Several generations passed the house down through more than two centuries during which time the house harbored the famous Jacobite Dr. Henry Sacheverall- who didn’t happen to be related to the family. After the Chadwick branch of the family gained inheritance, the last heir of that branch, who was John de Heley Chadwick, added the final touches of the mansion’s appearance by Gothicizing throughout and enlarging the north wing and built the 17th century central tower to its present height in the style of Early English in 1870. The house was converted to a boy’s school for a relatively short period of time, from 1885 until Lt Col. Wilkinson did a complete restoration to residential use by 1903. The medieval moat is fed by seven separate springs and the terraces, which were laid out southwards from the moat are from the 16th and 17th centuries. Many features of the gardens were added more recently in the 18th and 19th centuries with the more established wooded areas most likely ancient. You’ll find additional outbuildings on the property such as the Grade II listed coach house and stables. New Hall is a great place to explore at your leisure or after dining at the restaurant.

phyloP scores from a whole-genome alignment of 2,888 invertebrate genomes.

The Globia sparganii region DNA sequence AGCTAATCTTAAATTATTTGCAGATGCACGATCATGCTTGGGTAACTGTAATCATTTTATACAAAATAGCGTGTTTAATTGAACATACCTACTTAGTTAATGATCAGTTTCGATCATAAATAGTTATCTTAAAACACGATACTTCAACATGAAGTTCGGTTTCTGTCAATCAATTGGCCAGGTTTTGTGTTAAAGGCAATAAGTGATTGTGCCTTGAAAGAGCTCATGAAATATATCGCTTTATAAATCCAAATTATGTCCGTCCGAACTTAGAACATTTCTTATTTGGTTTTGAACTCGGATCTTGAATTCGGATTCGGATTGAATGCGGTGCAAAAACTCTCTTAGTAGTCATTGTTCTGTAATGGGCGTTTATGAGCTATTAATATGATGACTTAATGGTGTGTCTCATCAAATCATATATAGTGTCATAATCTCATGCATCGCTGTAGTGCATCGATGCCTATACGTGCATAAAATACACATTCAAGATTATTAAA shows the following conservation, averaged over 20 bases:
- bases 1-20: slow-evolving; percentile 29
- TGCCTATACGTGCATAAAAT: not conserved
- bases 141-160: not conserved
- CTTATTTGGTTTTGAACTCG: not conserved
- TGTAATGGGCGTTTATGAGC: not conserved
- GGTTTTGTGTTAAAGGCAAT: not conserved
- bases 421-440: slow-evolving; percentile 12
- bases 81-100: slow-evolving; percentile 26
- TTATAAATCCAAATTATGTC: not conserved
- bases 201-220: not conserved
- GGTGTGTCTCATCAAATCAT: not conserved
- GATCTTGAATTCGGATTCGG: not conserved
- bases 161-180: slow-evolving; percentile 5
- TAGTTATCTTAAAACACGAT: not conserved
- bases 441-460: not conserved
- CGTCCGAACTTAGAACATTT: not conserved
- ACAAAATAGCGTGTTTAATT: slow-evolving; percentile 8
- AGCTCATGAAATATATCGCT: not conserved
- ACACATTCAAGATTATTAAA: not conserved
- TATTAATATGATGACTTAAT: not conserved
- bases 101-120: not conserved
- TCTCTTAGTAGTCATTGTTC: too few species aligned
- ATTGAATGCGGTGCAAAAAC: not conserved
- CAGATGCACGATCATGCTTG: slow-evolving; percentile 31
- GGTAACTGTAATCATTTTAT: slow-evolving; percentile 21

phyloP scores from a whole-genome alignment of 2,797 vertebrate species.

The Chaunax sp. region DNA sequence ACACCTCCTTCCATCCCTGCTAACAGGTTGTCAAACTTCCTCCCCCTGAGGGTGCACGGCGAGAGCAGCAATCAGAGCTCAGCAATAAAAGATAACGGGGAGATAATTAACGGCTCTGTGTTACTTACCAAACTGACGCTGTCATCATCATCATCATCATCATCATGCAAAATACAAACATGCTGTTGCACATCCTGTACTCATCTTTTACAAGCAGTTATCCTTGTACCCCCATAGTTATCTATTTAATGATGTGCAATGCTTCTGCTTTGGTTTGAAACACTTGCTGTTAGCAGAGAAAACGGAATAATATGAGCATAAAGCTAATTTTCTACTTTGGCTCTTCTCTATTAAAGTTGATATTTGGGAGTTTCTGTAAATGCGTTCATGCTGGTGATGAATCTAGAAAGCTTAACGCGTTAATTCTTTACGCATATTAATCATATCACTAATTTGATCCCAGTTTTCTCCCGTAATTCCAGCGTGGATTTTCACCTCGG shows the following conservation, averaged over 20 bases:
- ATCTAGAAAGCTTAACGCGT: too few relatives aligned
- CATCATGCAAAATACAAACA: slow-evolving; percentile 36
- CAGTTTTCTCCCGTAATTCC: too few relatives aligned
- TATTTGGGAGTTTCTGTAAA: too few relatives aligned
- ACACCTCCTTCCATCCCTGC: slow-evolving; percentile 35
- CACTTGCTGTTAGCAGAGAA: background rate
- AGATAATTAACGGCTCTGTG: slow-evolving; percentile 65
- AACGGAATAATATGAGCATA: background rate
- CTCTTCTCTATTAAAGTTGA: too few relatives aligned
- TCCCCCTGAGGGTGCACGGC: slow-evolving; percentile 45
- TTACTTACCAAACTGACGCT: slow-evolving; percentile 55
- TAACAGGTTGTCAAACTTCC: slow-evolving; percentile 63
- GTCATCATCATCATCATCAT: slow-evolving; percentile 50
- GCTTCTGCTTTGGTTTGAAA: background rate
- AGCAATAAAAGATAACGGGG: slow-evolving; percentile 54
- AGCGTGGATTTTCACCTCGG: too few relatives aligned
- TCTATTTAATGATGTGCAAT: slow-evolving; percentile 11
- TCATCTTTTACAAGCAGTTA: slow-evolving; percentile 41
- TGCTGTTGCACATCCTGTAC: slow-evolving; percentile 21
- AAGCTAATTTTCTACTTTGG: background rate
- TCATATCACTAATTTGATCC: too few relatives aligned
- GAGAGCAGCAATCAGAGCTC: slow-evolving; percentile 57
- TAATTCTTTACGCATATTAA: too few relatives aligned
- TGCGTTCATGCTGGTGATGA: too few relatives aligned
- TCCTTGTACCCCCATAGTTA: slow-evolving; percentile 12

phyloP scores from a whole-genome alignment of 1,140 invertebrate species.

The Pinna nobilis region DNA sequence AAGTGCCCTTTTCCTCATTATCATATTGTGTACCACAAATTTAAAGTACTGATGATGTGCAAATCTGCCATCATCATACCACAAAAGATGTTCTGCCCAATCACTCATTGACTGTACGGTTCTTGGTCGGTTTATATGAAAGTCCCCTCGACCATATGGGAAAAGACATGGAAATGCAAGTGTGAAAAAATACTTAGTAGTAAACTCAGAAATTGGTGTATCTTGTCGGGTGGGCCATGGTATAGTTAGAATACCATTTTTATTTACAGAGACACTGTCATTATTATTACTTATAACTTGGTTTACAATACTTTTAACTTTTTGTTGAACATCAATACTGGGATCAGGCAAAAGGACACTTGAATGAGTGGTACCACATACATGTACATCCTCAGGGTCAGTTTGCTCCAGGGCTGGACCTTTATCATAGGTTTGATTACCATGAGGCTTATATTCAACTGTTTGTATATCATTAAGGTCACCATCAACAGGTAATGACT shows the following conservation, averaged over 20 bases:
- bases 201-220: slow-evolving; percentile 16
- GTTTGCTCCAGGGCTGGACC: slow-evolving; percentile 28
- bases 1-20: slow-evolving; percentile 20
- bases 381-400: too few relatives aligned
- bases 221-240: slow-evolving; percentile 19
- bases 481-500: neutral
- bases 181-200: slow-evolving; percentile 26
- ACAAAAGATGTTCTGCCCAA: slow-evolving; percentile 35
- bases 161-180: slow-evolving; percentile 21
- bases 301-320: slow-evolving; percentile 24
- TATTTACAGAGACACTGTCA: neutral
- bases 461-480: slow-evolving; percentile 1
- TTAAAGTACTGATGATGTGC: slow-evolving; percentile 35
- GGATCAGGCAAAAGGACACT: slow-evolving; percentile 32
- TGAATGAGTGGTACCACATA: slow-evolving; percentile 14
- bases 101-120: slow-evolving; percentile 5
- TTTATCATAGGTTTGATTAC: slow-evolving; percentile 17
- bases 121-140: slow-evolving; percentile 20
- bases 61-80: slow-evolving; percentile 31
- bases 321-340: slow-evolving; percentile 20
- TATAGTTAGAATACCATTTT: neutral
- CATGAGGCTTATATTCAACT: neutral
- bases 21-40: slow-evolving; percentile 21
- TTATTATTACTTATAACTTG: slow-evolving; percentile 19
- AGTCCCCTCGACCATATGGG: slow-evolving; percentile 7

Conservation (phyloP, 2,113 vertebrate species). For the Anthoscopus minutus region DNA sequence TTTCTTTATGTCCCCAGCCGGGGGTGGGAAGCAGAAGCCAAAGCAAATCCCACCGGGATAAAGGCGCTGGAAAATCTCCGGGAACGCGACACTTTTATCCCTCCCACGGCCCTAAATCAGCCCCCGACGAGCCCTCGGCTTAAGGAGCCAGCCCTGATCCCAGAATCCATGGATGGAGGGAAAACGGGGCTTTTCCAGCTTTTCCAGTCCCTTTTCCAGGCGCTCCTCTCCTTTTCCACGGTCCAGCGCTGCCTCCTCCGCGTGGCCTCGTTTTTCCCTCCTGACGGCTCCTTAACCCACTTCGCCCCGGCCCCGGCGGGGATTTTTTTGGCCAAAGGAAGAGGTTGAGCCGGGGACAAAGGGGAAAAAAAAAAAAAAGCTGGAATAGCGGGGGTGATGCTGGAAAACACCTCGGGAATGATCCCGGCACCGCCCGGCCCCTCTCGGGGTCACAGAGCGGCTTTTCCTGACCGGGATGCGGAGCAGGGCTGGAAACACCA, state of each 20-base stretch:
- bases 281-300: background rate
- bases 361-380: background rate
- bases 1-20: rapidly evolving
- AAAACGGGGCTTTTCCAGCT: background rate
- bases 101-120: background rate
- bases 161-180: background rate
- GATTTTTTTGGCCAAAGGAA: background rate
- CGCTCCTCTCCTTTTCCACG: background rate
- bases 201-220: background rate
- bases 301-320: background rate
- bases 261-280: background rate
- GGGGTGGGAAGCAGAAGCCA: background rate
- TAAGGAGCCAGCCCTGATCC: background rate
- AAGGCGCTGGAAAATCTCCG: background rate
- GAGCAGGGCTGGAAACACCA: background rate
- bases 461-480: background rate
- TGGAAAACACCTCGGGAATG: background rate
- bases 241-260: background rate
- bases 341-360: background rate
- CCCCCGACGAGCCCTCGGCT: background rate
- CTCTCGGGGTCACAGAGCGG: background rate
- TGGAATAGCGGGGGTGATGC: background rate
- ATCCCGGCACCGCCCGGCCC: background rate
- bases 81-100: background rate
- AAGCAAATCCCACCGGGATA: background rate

The house was converted to a hotel in 1985 when it was purchased by the Thistle Hotel Group and Ian and Caroline Parkes were asked to supervise the conversion. This hotel is celebrity-friendly and once served as a backdrop for the Bon Jovi video Sleep When I’m Dead in 1993. From May 1988 New Hall has been a luxury hotel which offers all that I have mentioned and a full spa which includes a heated indoor pool, Jacuzzi, saunas and gym along with spa beauty treatments. It is now owned and operated by Hand Picked Hotels so you won’t soon forget your stay here and it’s convenient to most of the West Midlands counties. When you arrive be sure to tell them The Castle Lady sent you !

 0121 3782442

The Castle Lady


keeping eyes on the prize!

Look for big photos of New Hall in the Birmingham photo album on


About Evelyn

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4 Responses to New Hall ~ Birmingham’s Royal Castle Hotel

  1. des chateau comme cela
    ça en devient des hotels de rêves qui ne sont pas destiné à n’importe qui
    la vie de chateau qui voudrait ne pas y gouter…!
    bisous la belle du chateau, evelyn